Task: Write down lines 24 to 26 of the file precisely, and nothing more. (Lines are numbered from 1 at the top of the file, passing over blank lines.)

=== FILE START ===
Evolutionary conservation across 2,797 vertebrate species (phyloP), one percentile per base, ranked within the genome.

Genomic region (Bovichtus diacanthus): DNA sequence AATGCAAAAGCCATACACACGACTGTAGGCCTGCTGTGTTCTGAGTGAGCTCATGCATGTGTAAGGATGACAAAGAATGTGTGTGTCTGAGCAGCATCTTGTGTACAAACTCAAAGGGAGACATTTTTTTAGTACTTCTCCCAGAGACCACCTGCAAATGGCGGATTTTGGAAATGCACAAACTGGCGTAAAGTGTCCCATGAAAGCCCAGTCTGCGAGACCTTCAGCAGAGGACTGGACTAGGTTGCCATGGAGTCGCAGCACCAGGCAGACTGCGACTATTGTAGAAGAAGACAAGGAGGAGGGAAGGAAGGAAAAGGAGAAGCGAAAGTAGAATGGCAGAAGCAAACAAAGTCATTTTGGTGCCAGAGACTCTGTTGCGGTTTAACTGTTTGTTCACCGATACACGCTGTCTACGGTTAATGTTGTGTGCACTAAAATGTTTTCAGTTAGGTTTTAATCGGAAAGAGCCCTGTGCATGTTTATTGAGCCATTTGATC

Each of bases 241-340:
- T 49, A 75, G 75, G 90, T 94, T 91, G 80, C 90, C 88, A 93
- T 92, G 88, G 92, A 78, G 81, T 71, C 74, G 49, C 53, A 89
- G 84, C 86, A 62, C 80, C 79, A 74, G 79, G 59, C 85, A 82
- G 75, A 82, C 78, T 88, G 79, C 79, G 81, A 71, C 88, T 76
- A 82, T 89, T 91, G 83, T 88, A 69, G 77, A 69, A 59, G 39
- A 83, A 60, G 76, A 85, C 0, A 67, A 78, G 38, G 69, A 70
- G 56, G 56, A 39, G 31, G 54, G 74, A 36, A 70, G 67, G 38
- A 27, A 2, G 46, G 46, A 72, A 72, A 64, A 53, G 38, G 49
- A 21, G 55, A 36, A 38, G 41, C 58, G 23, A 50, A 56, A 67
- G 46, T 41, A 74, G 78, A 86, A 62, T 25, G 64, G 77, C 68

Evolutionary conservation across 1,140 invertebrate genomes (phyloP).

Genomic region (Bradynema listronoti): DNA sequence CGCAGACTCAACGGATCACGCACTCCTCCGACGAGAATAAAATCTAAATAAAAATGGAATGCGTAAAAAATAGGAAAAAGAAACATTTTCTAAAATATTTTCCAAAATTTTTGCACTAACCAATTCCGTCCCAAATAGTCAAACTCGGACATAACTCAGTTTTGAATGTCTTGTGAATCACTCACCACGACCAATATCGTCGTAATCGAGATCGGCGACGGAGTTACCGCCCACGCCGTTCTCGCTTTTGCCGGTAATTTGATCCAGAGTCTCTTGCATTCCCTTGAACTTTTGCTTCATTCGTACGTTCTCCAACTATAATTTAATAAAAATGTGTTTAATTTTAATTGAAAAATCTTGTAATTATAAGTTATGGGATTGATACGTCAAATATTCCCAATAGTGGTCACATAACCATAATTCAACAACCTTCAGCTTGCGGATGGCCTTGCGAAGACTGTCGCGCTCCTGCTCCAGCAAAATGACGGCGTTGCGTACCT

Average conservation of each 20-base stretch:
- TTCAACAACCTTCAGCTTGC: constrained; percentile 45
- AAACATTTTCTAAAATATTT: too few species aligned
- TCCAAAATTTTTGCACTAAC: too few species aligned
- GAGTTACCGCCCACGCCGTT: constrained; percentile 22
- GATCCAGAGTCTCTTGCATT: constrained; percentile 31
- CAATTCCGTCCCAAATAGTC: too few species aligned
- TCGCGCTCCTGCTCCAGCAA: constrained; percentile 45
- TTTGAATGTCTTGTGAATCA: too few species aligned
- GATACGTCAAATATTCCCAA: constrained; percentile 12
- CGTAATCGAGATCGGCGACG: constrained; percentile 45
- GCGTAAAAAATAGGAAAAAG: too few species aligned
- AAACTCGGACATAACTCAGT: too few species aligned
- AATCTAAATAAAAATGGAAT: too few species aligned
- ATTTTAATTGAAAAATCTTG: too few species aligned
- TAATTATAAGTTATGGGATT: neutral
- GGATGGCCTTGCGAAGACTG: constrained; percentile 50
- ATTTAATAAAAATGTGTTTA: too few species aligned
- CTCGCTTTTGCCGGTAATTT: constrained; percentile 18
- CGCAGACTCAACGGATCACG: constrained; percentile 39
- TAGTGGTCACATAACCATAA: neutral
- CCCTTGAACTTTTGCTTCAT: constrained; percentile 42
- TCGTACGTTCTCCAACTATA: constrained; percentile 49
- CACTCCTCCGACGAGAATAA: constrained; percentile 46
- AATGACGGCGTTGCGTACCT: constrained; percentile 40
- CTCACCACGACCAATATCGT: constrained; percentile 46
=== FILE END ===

- TTTGAATGTCTTGTGAATCA: too few species aligned
- GATACGTCAAATATTCCCAA: constrained; percentile 12
- CGTAATCGAGATCGGCGACG: constrained; percentile 45